Pear-shaped Body in Postmenopausal Women Better for CVD Risk

Postmenopausal women who have pear-shaped bodies (compared to an “apple” shape) tended to have fewer heart and circulatory problems.

A new study in the European Heart Journal, the first to look at the location of stored fat and its association with cardiovascular disease (CVD) in postmenopausal women, included 2,683 postmenopausal women with normal body mass index (BMI) from the Women’s Health Initiative with no identified CVD at baseline. The researchers hypothesized that body fat deposits in certain regions were associated with an altered risk for CVD. The researchers ascertained incident CVD events (coronary heart disease, and stroke). There was a median of 17.9 years of follow-up.

According to the results, neither whole-body fat mass nor fat percentage was associated with increased CVD risk, even after adjustment for demographics, lifestyle, and other clinical risk factors. A higher percent of trunk fat was linked with increased CVD risk (highest vs. lowest quartile HR=1.91; 95% CI, 1.33 to 2.74; P<0.001 for trend), while higher percent leg fat was linked with a decreased risk of CVD (highest vs. lowest quartile HR=0.62; 95% CI, 0.43 to 0.89; P=0.008 for trend). The relationship between high percent trunk fat and CVD risk remained after adjustment for waist-to-hip ratio or waist circumference.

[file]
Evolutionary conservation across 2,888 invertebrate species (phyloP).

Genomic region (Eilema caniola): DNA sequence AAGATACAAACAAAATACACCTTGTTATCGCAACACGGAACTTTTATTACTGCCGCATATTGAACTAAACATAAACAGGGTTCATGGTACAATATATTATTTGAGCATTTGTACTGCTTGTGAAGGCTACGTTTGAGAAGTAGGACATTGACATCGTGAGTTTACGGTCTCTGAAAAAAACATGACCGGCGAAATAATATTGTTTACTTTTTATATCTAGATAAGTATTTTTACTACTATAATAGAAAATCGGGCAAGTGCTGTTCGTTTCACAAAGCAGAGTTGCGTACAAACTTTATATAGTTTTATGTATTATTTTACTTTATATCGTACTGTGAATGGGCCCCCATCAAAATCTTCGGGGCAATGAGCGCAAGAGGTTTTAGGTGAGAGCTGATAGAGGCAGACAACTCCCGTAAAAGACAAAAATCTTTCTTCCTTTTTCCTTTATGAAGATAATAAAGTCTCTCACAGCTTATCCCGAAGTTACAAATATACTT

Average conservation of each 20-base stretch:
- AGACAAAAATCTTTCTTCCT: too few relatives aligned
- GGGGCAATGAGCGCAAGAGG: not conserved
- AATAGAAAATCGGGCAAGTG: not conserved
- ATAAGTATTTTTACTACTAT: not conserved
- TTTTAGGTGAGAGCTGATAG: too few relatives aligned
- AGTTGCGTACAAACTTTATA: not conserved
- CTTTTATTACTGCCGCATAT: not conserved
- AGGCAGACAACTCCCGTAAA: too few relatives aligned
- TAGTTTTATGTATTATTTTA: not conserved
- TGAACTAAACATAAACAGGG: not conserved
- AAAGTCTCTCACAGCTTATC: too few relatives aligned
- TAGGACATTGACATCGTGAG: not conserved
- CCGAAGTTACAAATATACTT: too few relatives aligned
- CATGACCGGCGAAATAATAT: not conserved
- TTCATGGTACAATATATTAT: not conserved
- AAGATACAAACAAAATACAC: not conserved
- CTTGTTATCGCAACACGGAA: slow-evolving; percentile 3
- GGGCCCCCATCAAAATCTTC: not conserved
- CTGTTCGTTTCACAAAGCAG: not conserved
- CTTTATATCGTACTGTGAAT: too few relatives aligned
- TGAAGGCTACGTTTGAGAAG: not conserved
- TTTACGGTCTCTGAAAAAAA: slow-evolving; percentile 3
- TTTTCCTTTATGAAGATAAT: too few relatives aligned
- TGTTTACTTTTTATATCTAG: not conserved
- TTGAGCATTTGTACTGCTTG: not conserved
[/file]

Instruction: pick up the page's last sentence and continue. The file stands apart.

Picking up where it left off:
“Our findings suggest that postmenopausal women, despite having normal weight, could have varying risk of cardiovascular disease because of different fat distributions around either their middle or their legs,” Dr. Quibin Qi, associate professor at the Albert Einstein College of Medicine in New York, said of the results in a press release. “In addition to overall body weight control, people may also need to pay attention to their regional body fat, even those who have a healthy body weight and normal BMI.”

Dr. Qi added that study participants had did have relatively higher fat mass in the trunk and leg regions.

“Whether the pattern of the associations could be generalizable to younger women and to men who had relatively lower regional body fat remains unknown,” Dr. Qui said.

Eric Raible is editor of the Cardiology section of DocWire News and has more than a decade’s worth of experience in covering and publishing in the cardiology space. Eric has previously served as a founding editor of CardioSource WorldNews, and is a former staff writer and editor of Cardiology Today.